Edna & Harvey: The Breakout




Genre:   Adventure

Developer:  Daedalic Entertainment

Publisher:    Lace Mamba & Viva Media

Released:  February 2011

PC Requirements:  

  • Operating System: Windows 7 / Vista / XP
  • Processor: 1 GHz
  • Memory: 512 MB RAM, 5.5 GB free hard drive space
  • Video Card: DirectX compatible 64 MB video card
  • Walkthrough

    Additional Screenshots





    by Becky


    Edna is the focus of this unusual adventure. Imprisoned in an insane asylum with her talking toy rabbit, Harvey, she wants to escape and she wants to remember. A good portion of her childhood has been erased by the treatments she's received -- all prescribed by the asylum's head psychiatrist, Dr. Marcel. In Edna & Harvey: The Breakout, Harvey jogs Edna's memory throughout the story using nostalgic quips, anecdotes, and flashbacks.

    "Where are all those annoying do-gooders when you really need them?" Edna

    The story opens with our heroine and her rabbit locked in a padded cell. Edna wears one of those ugly rear-opening hospital gowns. She is angry and rebellious and vulnerable. Her chief protection against pain is her sense of the absurd. Harvey is made from blue terrycloth. He is part heckler, part instigator, part comforter, and part goof.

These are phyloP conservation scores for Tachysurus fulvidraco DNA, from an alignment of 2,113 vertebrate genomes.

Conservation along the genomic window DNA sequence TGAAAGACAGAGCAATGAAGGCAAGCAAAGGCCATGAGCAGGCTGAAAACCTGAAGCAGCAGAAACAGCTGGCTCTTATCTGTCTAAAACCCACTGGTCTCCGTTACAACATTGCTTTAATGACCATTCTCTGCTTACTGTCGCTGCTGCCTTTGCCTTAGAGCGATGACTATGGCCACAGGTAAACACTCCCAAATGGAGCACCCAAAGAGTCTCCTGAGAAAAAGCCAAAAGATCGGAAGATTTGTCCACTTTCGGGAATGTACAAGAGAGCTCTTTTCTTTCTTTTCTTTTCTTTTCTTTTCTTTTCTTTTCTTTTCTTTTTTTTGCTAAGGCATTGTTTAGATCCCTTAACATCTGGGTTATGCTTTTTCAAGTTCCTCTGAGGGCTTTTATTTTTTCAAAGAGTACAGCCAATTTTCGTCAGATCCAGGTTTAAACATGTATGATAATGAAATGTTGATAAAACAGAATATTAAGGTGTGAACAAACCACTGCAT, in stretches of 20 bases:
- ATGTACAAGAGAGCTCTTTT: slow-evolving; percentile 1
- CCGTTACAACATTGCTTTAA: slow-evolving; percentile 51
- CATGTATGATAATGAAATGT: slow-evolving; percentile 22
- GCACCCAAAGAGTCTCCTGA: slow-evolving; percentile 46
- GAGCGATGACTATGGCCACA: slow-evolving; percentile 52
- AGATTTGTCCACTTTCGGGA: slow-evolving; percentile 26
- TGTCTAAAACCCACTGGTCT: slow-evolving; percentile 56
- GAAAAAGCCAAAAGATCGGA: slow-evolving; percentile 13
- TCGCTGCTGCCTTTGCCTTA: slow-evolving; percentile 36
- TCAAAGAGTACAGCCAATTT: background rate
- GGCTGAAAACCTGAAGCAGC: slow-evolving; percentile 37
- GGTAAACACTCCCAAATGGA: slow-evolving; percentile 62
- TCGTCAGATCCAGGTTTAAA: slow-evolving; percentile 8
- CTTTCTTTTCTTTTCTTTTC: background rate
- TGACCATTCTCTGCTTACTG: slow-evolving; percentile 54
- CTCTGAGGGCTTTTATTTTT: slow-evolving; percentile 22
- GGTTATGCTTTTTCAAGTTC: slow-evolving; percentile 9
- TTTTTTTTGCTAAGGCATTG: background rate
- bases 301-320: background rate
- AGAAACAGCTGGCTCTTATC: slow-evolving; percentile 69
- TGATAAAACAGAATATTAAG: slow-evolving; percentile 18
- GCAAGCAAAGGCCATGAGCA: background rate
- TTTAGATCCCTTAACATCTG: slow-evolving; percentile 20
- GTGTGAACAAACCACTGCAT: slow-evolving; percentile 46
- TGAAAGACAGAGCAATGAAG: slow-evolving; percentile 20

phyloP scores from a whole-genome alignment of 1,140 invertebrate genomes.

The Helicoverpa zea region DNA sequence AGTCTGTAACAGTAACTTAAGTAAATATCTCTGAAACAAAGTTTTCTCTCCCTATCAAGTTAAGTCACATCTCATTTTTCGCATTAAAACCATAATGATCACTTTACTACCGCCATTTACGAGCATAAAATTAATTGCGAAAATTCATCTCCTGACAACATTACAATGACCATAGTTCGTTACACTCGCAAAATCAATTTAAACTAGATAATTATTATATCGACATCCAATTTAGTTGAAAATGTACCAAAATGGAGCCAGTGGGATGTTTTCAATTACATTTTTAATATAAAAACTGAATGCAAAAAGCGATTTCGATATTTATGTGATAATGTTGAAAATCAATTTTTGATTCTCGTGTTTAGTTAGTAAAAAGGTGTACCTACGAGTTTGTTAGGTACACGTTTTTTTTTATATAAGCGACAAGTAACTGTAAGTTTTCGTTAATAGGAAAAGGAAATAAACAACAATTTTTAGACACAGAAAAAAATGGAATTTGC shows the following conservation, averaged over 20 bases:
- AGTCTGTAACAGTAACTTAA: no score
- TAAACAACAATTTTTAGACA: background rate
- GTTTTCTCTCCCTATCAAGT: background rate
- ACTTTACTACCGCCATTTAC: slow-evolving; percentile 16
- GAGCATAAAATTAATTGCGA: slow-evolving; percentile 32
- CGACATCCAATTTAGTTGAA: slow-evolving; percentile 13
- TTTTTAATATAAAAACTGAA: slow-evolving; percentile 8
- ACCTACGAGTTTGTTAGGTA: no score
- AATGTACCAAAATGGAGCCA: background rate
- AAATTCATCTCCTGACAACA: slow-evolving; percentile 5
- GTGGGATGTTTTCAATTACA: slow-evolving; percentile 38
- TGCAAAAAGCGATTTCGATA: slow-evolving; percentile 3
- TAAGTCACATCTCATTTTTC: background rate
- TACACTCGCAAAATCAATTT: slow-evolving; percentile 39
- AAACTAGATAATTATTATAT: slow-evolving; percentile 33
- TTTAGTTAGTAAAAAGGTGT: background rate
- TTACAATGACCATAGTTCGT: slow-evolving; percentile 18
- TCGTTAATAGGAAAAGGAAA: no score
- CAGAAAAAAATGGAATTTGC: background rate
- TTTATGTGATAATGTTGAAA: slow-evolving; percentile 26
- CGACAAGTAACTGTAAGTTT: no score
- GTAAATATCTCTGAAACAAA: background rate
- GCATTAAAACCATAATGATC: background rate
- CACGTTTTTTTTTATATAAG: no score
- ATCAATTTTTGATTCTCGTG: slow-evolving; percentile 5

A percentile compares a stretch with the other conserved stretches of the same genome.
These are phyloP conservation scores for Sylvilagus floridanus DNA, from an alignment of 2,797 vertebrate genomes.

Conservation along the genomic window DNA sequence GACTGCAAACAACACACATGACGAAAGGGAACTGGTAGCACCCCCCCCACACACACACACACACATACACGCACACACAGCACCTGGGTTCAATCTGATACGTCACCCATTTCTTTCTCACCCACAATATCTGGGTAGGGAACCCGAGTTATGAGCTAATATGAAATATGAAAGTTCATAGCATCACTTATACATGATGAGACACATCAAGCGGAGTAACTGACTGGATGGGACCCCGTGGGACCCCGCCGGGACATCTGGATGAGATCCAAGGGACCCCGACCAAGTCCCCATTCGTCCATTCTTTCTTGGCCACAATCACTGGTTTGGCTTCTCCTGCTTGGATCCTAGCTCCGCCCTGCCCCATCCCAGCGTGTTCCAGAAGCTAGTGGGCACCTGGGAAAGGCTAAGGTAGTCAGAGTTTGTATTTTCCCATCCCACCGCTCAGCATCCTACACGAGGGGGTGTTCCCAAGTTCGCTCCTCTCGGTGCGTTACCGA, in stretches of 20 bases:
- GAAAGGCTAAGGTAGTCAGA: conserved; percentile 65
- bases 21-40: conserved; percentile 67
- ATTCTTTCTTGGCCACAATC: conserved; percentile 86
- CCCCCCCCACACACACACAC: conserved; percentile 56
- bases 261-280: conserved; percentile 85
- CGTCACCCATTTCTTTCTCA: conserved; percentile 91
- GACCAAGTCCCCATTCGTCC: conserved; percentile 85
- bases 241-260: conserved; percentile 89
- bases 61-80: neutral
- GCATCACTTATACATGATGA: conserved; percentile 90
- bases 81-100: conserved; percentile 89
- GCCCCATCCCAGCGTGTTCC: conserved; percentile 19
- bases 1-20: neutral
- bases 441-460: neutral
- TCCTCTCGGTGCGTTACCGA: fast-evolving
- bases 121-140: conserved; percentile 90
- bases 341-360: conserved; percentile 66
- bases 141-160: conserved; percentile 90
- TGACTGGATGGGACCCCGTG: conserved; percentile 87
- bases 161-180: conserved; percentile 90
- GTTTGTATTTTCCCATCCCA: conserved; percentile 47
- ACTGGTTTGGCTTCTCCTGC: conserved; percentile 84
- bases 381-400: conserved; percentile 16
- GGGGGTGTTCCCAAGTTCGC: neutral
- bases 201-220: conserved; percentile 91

In almost every way, Harvey and Edna are a perfect team. Portrayed as animated characters in flat, blocky, hand drawn environments, they match the cartoon esthetic and the jazzy, freewheeling background music . But there is much going on under the surface that gradually darkens this lively, colorful world.

    A good chunk of the exploration involves gaining access to the asylum rooms without getting caught. You will become conversant with ventilation ducts, the roof, the automated laundry system and "staff only" rooms and corridors. To break out, Edna must discover and manipulate the foibles and fantasies of the asylum's patients. The results are sometimes surprisingly hilarious and occasionally intensely frustrating.